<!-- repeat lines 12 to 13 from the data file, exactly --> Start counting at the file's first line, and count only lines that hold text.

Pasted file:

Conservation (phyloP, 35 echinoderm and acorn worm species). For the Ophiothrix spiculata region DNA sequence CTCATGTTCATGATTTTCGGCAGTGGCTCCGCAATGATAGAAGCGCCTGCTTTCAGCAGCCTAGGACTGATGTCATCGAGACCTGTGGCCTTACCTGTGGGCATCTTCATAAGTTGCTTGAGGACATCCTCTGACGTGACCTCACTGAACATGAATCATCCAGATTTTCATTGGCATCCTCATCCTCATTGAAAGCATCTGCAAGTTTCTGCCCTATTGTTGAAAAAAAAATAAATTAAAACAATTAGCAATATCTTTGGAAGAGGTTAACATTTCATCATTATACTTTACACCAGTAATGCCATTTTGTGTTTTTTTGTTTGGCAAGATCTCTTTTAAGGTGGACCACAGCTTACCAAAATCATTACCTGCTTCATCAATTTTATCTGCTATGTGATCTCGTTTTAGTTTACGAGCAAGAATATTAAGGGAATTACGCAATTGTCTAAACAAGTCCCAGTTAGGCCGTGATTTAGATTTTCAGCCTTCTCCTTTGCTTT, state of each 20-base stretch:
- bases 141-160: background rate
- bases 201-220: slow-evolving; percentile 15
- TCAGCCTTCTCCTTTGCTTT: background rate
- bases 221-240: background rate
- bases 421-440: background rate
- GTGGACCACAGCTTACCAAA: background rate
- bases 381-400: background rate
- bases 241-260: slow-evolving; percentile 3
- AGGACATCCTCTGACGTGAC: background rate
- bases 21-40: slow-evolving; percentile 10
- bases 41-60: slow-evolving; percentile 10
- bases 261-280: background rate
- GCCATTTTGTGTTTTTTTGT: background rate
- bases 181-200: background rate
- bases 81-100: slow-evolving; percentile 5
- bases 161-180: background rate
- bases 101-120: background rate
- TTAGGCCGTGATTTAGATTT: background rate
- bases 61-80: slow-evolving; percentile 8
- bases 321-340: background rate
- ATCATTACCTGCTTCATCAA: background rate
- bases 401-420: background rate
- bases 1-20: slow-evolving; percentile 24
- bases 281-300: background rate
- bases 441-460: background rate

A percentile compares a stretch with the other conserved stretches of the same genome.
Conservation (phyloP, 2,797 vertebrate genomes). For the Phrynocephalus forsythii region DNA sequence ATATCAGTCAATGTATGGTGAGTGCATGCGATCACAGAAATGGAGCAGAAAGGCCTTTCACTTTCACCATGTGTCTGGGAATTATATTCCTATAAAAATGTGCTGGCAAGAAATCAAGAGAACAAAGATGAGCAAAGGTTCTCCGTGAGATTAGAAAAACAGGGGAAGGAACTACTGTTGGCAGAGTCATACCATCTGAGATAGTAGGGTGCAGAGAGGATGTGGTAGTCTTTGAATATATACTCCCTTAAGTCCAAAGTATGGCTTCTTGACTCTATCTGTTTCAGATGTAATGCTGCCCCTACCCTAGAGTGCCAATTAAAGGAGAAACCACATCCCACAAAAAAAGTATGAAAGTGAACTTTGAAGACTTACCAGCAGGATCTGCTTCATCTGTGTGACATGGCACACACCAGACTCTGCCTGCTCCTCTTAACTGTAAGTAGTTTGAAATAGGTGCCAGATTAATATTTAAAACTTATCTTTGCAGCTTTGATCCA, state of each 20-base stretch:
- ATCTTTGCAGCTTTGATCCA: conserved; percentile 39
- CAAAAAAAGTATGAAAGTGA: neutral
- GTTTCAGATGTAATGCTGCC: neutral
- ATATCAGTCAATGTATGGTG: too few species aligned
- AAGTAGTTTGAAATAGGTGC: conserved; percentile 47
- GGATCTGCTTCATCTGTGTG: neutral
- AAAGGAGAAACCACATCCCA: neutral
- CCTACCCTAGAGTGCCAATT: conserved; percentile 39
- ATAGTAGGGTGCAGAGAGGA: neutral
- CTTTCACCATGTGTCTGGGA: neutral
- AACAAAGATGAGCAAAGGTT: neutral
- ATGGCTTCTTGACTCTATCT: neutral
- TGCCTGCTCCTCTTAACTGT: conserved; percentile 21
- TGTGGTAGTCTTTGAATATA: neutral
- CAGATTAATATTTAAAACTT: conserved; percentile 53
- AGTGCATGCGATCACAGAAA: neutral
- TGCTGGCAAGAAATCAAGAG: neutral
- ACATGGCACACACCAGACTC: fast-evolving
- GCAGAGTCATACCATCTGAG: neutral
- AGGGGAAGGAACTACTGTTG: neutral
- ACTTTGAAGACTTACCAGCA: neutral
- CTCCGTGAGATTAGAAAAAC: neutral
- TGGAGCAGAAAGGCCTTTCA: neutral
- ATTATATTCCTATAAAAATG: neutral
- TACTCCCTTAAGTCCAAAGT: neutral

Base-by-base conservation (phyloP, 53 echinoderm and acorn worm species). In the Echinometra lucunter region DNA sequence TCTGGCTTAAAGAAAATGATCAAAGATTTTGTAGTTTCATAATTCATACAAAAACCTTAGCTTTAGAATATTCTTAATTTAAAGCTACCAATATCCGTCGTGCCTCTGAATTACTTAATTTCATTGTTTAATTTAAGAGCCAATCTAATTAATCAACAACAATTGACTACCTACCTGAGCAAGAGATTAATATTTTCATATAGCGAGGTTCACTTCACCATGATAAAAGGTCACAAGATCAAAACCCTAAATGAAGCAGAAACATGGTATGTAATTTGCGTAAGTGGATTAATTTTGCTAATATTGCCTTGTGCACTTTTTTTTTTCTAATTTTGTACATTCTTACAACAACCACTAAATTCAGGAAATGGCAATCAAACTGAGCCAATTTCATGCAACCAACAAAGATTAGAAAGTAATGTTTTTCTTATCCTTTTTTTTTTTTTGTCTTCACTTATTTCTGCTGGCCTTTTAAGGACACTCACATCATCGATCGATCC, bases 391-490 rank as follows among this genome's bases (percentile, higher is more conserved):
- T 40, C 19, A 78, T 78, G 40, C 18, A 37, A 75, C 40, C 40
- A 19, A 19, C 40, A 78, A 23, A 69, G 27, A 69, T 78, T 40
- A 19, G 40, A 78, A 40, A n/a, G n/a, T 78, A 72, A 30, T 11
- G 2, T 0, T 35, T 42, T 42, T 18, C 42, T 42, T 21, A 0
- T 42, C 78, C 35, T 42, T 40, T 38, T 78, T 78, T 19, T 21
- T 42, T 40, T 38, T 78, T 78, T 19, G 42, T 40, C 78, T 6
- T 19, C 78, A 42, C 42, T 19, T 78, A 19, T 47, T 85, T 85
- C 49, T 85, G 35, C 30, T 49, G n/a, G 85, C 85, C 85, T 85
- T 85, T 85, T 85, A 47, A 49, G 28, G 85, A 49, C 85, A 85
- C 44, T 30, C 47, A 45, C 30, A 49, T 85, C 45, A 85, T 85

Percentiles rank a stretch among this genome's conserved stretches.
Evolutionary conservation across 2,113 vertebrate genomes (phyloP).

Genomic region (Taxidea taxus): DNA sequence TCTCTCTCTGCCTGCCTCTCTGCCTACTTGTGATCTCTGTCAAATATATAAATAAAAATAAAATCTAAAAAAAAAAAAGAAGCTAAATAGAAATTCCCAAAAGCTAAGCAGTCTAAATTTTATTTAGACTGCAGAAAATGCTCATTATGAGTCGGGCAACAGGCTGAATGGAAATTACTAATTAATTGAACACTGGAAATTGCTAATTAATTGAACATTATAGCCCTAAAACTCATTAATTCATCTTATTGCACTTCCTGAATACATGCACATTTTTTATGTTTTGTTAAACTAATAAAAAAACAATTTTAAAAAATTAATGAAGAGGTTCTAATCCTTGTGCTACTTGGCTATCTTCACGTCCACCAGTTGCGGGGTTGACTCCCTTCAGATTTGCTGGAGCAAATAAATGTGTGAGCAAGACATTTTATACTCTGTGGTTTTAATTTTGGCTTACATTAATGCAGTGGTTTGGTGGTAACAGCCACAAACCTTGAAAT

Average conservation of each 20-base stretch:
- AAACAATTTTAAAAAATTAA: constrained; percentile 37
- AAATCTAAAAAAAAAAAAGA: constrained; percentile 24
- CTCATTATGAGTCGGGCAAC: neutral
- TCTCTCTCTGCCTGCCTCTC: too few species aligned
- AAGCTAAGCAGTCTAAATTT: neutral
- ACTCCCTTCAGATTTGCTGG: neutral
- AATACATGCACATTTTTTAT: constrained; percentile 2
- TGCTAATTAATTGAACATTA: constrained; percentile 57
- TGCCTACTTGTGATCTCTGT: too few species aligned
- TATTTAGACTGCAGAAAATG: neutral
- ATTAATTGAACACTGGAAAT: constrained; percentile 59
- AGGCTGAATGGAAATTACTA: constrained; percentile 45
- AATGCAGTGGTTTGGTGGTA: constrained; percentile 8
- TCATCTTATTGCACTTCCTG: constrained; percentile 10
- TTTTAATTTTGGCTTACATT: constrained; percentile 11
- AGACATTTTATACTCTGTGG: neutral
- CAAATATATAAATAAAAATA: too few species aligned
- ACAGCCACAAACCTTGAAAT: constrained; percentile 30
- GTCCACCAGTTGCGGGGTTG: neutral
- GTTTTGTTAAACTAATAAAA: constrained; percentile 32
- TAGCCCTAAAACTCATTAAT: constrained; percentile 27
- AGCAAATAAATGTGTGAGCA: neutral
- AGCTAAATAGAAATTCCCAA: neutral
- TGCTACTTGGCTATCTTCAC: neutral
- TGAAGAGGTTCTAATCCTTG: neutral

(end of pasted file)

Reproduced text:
- bases 41-60: slow-evolving; percentile 10
- bases 261-280: background rate